Mauritius Times – 60 Years Ago
By Peter Ibbotson
According to Mr Profumo when he answered a question in the House of Commons from James Johnson recently, the development of a cement industry in Mauritius is hampered by a lack of local fuel supply.
To increase the supply of electricity, the Central Electricity Board is undertaking a big programme of development which the P.R.O. detailed in a recent communiqué. Extensive works have been authorised in various parts of the island. The Eau Bleue scheme is due to come into commission at the end of 1958. The La Ferme and Tamarind schemes are due to be in commission by the end of 1958 or the beginning of 1959. When these three schemes are fully operating, a further 20 million units will be available. Two further schemes are under active consideration, one to be begun in 1959 or 1960, and the other two years later. Both new works will give employment to a large number of men and will add between 15 and 20 million units per year to the island’s electricity supply.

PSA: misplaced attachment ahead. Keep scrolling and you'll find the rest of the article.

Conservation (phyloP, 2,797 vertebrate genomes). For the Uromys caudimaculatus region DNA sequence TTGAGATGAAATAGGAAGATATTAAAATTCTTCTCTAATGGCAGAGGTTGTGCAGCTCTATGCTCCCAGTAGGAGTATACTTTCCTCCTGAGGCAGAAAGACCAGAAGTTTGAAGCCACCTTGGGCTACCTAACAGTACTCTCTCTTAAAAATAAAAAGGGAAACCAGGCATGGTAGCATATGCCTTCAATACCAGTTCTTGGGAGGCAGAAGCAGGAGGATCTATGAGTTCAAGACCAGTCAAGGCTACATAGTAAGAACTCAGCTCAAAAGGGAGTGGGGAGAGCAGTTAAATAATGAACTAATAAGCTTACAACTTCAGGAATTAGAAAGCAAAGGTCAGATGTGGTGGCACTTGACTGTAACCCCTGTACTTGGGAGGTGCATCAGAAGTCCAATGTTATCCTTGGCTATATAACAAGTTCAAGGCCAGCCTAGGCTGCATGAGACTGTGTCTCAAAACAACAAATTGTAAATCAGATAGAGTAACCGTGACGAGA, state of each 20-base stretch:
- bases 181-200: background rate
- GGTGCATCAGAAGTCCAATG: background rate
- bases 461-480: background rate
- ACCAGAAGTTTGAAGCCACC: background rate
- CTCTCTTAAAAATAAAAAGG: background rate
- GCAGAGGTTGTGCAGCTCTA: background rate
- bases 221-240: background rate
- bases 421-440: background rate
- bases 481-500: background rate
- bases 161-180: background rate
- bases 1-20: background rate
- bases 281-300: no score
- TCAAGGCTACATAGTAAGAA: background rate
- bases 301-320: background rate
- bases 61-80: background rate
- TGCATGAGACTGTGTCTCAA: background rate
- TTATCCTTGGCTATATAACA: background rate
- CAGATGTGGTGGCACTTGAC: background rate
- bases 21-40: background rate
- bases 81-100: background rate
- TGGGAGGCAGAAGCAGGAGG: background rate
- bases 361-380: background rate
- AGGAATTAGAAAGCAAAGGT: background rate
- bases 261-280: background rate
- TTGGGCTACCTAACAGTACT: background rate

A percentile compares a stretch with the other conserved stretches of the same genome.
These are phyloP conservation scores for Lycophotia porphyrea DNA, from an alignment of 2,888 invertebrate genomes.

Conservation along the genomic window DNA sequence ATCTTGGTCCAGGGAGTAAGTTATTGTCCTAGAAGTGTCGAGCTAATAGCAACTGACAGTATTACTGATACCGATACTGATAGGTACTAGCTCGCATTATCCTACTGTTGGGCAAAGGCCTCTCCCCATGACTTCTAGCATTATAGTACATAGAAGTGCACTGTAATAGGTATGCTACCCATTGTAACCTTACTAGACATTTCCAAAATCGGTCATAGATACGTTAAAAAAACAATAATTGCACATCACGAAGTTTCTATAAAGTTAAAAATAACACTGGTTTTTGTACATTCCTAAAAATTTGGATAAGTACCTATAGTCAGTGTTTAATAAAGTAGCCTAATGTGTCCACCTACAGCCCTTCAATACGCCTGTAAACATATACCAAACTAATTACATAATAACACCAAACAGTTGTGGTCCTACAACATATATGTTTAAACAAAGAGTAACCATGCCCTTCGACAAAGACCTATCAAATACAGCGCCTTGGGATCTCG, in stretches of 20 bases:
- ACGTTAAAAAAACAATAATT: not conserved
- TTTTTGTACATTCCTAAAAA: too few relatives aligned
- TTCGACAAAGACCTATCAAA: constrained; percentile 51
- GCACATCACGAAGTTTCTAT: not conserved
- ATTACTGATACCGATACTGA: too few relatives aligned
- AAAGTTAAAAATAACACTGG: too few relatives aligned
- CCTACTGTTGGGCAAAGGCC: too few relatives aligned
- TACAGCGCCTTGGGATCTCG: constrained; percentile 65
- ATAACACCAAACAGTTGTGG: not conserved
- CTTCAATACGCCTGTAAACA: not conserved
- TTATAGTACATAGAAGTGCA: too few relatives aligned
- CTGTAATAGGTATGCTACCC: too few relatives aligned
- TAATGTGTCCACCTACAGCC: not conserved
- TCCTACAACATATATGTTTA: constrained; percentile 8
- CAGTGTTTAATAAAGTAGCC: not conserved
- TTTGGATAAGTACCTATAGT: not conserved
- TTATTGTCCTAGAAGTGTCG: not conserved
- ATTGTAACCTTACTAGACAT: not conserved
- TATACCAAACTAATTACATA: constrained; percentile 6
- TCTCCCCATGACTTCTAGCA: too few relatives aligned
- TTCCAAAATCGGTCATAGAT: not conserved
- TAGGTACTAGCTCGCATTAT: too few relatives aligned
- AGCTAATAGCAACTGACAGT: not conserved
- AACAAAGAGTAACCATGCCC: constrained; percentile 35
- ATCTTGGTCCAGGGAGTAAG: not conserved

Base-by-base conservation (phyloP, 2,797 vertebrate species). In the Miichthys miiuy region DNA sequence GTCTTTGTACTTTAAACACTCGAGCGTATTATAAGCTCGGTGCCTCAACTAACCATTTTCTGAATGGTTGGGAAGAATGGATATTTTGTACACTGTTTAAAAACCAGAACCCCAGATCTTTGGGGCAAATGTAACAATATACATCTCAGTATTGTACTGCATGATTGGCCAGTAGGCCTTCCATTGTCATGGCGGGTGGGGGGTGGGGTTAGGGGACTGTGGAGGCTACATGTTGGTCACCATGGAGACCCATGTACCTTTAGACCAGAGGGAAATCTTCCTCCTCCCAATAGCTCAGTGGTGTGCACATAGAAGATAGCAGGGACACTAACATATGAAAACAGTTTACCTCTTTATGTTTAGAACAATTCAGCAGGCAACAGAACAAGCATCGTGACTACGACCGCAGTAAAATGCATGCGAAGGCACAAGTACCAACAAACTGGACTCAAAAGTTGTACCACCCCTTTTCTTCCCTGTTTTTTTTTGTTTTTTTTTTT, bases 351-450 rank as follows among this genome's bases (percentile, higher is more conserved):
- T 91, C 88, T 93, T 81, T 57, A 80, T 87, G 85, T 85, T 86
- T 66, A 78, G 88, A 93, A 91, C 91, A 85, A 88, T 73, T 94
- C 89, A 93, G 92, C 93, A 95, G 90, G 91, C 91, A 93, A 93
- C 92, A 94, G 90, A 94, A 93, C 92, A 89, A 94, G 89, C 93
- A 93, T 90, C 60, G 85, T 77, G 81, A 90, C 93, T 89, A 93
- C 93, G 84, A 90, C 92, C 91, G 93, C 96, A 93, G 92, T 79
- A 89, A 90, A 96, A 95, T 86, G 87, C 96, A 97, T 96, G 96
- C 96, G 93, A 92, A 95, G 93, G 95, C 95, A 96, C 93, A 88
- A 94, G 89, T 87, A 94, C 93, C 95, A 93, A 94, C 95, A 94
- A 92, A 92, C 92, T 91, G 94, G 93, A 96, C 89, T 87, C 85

Tamarind Fall Hydro Power Station
All these schemes, the three under construction and the two under consideration, are hydro-electric. All rely on making full use of the island’s water supplies. Yet agriculturists are not all satisfied that the construction of these hydro-electric works is in the best interest of the island’s agriculture. Some critics allege that diverting water to reservoirs will leave less available for irrigation and may harm the basic industry – agriculture.
However, the experts of the C.E.B. can no doubt allay the fears of the agricultural jeremiahs. When the new schemes are in operation, however, will there be enough electricity regularly available for a cement factory – should one be established? Will the completion of the three schemes at Eau Bleue, La Ferme and Tamarind River give enough power for a cement works, or must we also await the completion of the two major schemes now under consideration before there will be enough power for a factory which will make enough cement from coral sand, clay and bagasse ash to cut the import of cement from abroad?